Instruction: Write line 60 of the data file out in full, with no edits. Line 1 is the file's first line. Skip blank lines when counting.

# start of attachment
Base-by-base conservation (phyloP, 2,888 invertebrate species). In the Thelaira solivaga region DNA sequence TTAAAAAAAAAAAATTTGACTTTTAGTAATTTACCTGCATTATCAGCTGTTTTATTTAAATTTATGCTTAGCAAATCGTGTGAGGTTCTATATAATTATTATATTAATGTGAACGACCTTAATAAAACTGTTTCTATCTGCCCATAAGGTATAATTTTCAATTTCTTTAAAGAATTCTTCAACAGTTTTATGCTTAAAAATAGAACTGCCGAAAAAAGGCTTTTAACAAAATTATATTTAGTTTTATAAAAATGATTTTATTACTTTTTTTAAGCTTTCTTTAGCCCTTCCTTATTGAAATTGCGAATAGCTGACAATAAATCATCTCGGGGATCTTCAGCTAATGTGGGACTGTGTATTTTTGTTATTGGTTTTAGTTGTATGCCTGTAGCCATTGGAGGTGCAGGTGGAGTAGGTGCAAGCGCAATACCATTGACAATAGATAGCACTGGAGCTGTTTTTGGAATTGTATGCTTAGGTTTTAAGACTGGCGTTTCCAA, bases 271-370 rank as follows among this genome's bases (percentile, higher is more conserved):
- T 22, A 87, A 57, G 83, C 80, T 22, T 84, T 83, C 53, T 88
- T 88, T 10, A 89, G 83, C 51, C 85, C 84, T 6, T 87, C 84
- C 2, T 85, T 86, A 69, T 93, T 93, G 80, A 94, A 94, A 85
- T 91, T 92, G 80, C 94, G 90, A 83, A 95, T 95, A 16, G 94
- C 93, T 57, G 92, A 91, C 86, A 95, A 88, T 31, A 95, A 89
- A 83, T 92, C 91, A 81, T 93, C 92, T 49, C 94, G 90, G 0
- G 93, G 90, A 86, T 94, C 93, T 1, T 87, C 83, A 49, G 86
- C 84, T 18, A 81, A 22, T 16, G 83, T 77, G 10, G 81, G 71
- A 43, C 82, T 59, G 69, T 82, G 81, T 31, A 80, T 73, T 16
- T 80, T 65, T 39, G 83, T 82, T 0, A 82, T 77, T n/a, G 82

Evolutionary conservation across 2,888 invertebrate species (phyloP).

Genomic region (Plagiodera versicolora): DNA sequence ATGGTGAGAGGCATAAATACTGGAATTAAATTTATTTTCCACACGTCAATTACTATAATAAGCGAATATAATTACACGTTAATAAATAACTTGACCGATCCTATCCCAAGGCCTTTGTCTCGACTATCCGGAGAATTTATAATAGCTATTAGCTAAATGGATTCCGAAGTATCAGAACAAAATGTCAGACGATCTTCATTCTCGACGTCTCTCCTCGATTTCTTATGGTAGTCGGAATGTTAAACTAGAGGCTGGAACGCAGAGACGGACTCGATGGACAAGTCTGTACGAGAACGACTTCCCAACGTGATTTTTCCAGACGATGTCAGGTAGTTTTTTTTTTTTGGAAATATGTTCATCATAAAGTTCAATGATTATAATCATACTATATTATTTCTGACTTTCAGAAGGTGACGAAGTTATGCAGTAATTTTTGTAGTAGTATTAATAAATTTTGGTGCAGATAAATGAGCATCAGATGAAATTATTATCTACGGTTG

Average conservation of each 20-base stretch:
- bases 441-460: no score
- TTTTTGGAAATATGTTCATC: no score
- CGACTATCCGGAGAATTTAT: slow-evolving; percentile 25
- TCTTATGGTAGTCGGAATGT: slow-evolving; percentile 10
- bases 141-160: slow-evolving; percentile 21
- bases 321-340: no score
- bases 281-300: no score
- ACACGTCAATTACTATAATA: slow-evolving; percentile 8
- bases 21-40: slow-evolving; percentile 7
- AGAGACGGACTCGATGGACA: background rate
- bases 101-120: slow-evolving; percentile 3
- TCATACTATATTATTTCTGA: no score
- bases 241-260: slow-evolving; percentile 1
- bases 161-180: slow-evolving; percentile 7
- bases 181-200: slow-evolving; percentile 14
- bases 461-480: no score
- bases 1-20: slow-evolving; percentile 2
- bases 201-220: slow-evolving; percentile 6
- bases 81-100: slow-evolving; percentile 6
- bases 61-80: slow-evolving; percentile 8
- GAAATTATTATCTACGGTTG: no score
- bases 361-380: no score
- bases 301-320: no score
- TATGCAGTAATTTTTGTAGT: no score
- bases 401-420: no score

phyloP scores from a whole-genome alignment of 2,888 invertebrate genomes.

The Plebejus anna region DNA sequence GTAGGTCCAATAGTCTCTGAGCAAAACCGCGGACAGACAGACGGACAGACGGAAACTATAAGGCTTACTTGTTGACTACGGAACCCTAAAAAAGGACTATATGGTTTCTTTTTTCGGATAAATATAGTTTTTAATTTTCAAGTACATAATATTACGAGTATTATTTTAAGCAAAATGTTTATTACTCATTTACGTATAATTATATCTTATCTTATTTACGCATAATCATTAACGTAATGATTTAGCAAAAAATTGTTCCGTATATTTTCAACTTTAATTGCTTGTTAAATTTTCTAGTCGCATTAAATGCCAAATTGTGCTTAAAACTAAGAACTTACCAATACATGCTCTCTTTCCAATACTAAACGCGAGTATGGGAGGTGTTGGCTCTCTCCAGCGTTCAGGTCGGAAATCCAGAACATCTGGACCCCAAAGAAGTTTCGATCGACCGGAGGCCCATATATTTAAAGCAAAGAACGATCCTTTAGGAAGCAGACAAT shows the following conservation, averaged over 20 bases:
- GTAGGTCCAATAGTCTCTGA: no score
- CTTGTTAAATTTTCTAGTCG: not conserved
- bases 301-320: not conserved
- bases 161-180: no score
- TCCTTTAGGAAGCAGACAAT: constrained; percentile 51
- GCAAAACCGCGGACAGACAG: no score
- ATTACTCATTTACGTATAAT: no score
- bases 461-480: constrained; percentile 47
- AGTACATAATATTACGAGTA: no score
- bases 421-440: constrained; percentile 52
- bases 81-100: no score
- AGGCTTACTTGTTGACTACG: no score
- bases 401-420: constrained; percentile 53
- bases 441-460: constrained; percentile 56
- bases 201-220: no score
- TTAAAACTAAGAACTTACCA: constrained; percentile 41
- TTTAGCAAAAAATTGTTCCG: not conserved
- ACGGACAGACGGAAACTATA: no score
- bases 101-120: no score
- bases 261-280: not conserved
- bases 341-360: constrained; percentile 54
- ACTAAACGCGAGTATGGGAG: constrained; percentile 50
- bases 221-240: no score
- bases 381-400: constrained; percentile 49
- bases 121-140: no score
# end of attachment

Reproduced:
- bases 101-120: no score